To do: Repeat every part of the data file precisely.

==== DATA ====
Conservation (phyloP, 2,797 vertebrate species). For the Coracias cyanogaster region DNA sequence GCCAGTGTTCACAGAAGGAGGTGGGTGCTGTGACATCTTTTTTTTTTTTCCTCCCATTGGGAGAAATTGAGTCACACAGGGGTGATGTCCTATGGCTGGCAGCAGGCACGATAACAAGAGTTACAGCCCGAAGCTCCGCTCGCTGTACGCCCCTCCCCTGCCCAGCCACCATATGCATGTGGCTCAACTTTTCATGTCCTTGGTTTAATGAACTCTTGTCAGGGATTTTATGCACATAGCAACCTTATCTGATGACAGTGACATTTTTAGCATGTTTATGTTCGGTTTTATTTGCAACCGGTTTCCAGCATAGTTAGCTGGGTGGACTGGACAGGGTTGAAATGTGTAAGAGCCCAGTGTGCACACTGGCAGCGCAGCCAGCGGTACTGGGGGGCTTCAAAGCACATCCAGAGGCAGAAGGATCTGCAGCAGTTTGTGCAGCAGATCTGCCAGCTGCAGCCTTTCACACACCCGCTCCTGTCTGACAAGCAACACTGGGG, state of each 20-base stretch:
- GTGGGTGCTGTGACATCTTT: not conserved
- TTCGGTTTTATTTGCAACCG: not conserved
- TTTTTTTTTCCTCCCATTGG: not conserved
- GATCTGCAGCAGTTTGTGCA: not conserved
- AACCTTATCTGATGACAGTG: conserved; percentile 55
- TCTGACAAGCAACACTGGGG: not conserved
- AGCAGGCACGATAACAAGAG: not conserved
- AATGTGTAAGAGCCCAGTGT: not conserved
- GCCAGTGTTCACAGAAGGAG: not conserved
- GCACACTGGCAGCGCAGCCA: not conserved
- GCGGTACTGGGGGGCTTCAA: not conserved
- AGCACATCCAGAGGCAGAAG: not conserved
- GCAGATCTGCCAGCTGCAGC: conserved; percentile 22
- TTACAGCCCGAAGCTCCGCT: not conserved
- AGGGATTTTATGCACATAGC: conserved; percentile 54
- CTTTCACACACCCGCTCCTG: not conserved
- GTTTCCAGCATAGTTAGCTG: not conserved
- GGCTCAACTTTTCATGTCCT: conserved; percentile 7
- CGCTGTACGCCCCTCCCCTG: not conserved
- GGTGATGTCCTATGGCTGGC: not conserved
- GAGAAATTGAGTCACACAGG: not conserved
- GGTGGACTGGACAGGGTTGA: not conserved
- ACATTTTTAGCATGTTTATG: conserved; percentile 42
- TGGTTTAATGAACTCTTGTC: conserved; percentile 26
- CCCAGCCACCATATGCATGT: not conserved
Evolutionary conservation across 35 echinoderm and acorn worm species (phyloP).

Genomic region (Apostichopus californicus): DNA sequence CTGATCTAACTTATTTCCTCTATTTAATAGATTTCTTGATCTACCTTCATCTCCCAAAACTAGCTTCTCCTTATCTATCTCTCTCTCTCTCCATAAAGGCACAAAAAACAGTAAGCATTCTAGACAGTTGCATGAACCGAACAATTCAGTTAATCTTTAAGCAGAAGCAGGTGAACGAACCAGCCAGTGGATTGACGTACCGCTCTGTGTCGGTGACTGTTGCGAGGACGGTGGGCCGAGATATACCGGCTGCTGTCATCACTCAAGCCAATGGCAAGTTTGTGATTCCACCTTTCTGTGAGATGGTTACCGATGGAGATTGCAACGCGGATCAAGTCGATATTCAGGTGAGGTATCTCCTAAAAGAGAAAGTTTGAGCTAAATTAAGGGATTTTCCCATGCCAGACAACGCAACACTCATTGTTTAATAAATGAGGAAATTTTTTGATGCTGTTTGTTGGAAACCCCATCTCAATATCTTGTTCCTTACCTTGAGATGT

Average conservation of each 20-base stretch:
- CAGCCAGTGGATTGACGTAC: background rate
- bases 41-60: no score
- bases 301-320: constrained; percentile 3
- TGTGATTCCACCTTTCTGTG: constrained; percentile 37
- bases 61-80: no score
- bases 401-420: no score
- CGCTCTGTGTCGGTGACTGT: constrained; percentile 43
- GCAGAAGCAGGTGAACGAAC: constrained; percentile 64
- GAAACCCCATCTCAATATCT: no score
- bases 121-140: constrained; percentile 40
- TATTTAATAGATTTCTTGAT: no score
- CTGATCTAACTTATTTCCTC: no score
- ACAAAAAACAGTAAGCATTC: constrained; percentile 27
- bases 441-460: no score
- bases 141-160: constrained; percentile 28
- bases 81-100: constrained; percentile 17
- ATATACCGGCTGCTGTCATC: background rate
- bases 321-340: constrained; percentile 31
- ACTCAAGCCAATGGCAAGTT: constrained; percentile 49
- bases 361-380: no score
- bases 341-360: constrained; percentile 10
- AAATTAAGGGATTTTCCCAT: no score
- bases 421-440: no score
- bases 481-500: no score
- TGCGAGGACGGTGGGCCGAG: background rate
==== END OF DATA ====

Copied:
Conservation (phyloP, 2,797 vertebrate species). For the Coracias cyanogaster region DNA sequence GCCAGTGTTCACAGAAGGAGGTGGGTGCTGTGACATCTTTTTTTTTTTTCCTCCCATTGGGAGAAATTGAGTCACACAGGGGTGATGTCCTATGGCTGGCAGCAGGCACGATAACAAGAGTTACAGCCCGAAGCTCCGCTCGCTGTACGCCCCTCCCCTGCCCAGCCACCATATGCATGTGGCTCAACTTTTCATGTCCTTGGTTTAATGAACTCTTGTCAGGGATTTTATGCACATAGCAACCTTATCTGATGACAGTGACATTTTTAGCATGTTTATGTTCGGTTTTATTTGCAACCGGTTTCCAGCATAGTTAGCTGGGTGGACTGGACAGGGTTGAAATGTGTAAGAGCCCAGTGTGCACACTGGCAGCGCAGCCAGCGGTACTGGGGGGCTTCAAAGCACATCCAGAGGCAGAAGGATCTGCAGCAGTTTGTGCAGCAGATCTGCCAGCTGCAGCCTTTCACACACCCGCTCCTGTCTGACAAGCAACACTGGGG, state of each 20-base stretch:
- GTGGGTGCTGTGACATCTTT: not conserved
- TTCGGTTTTATTTGCAACCG: not conserved
- TTTTTTTTTCCTCCCATTGG: not conserved
- GATCTGCAGCAGTTTGTGCA: not conserved
- AACCTTATCTGATGACAGTG: conserved; percentile 55
- TCTGACAAGCAACACTGGGG: not conserved
- AGCAGGCACGATAACAAGAG: not conserved
- AATGTGTAAGAGCCCAGTGT: not conserved
- GCCAGTGTTCACAGAAGGAG: not conserved
- GCACACTGGCAGCGCAGCCA: not conserved
- GCGGTACTGGGGGGCTTCAA: not conserved
- AGCACATCCAGAGGCAGAAG: not conserved
- GCAGATCTGCCAGCTGCAGC: conserved; percentile 22
- TTACAGCCCGAAGCTCCGCT: not conserved
- AGGGATTTTATGCACATAGC: conserved; percentile 54
- CTTTCACACACCCGCTCCTG: not conserved
- GTTTCCAGCATAGTTAGCTG: not conserved
- GGCTCAACTTTTCATGTCCT: conserved; percentile 7
- CGCTGTACGCCCCTCCCCTG: not conserved
- GGTGATGTCCTATGGCTGGC: not conserved
- GAGAAATTGAGTCACACAGG: not conserved
- GGTGGACTGGACAGGGTTGA: not conserved
- ACATTTTTAGCATGTTTATG: conserved; percentile 42
- TGGTTTAATGAACTCTTGTC: conserved; percentile 26
- CCCAGCCACCATATGCATGT: not conserved
Evolutionary conservation across 35 echinoderm and acorn worm species (phyloP).

Genomic region (Apostichopus californicus): DNA sequence CTGATCTAACTTATTTCCTCTATTTAATAGATTTCTTGATCTACCTTCATCTCCCAAAACTAGCTTCTCCTTATCTATCTCTCTCTCTCTCCATAAAGGCACAAAAAACAGTAAGCATTCTAGACAGTTGCATGAACCGAACAATTCAGTTAATCTTTAAGCAGAAGCAGGTGAACGAACCAGCCAGTGGATTGACGTACCGCTCTGTGTCGGTGACTGTTGCGAGGACGGTGGGCCGAGATATACCGGCTGCTGTCATCACTCAAGCCAATGGCAAGTTTGTGATTCCACCTTTCTGTGAGATGGTTACCGATGGAGATTGCAACGCGGATCAAGTCGATATTCAGGTGAGGTATCTCCTAAAAGAGAAAGTTTGAGCTAAATTAAGGGATTTTCCCATGCCAGACAACGCAACACTCATTGTTTAATAAATGAGGAAATTTTTTGATGCTGTTTGTTGGAAACCCCATCTCAATATCTTGTTCCTTACCTTGAGATGT

Average conservation of each 20-base stretch:
- CAGCCAGTGGATTGACGTAC: background rate
- bases 41-60: no score
- bases 301-320: constrained; percentile 3
- TGTGATTCCACCTTTCTGTG: constrained; percentile 37
- bases 61-80: no score
- bases 401-420: no score
- CGCTCTGTGTCGGTGACTGT: constrained; percentile 43
- GCAGAAGCAGGTGAACGAAC: constrained; percentile 64
- GAAACCCCATCTCAATATCT: no score
- bases 121-140: constrained; percentile 40
- TATTTAATAGATTTCTTGAT: no score
- CTGATCTAACTTATTTCCTC: no score
- ACAAAAAACAGTAAGCATTC: constrained; percentile 27
- bases 441-460: no score
- bases 141-160: constrained; percentile 28
- bases 81-100: constrained; percentile 17
- ATATACCGGCTGCTGTCATC: background rate
- bases 321-340: constrained; percentile 31
- ACTCAAGCCAATGGCAAGTT: constrained; percentile 49
- bases 361-380: no score
- bases 341-360: constrained; percentile 10
- AAATTAAGGGATTTTCCCAT: no score
- bases 421-440: no score
- bases 481-500: no score
- TGCGAGGACGGTGGGCCGAG: background rate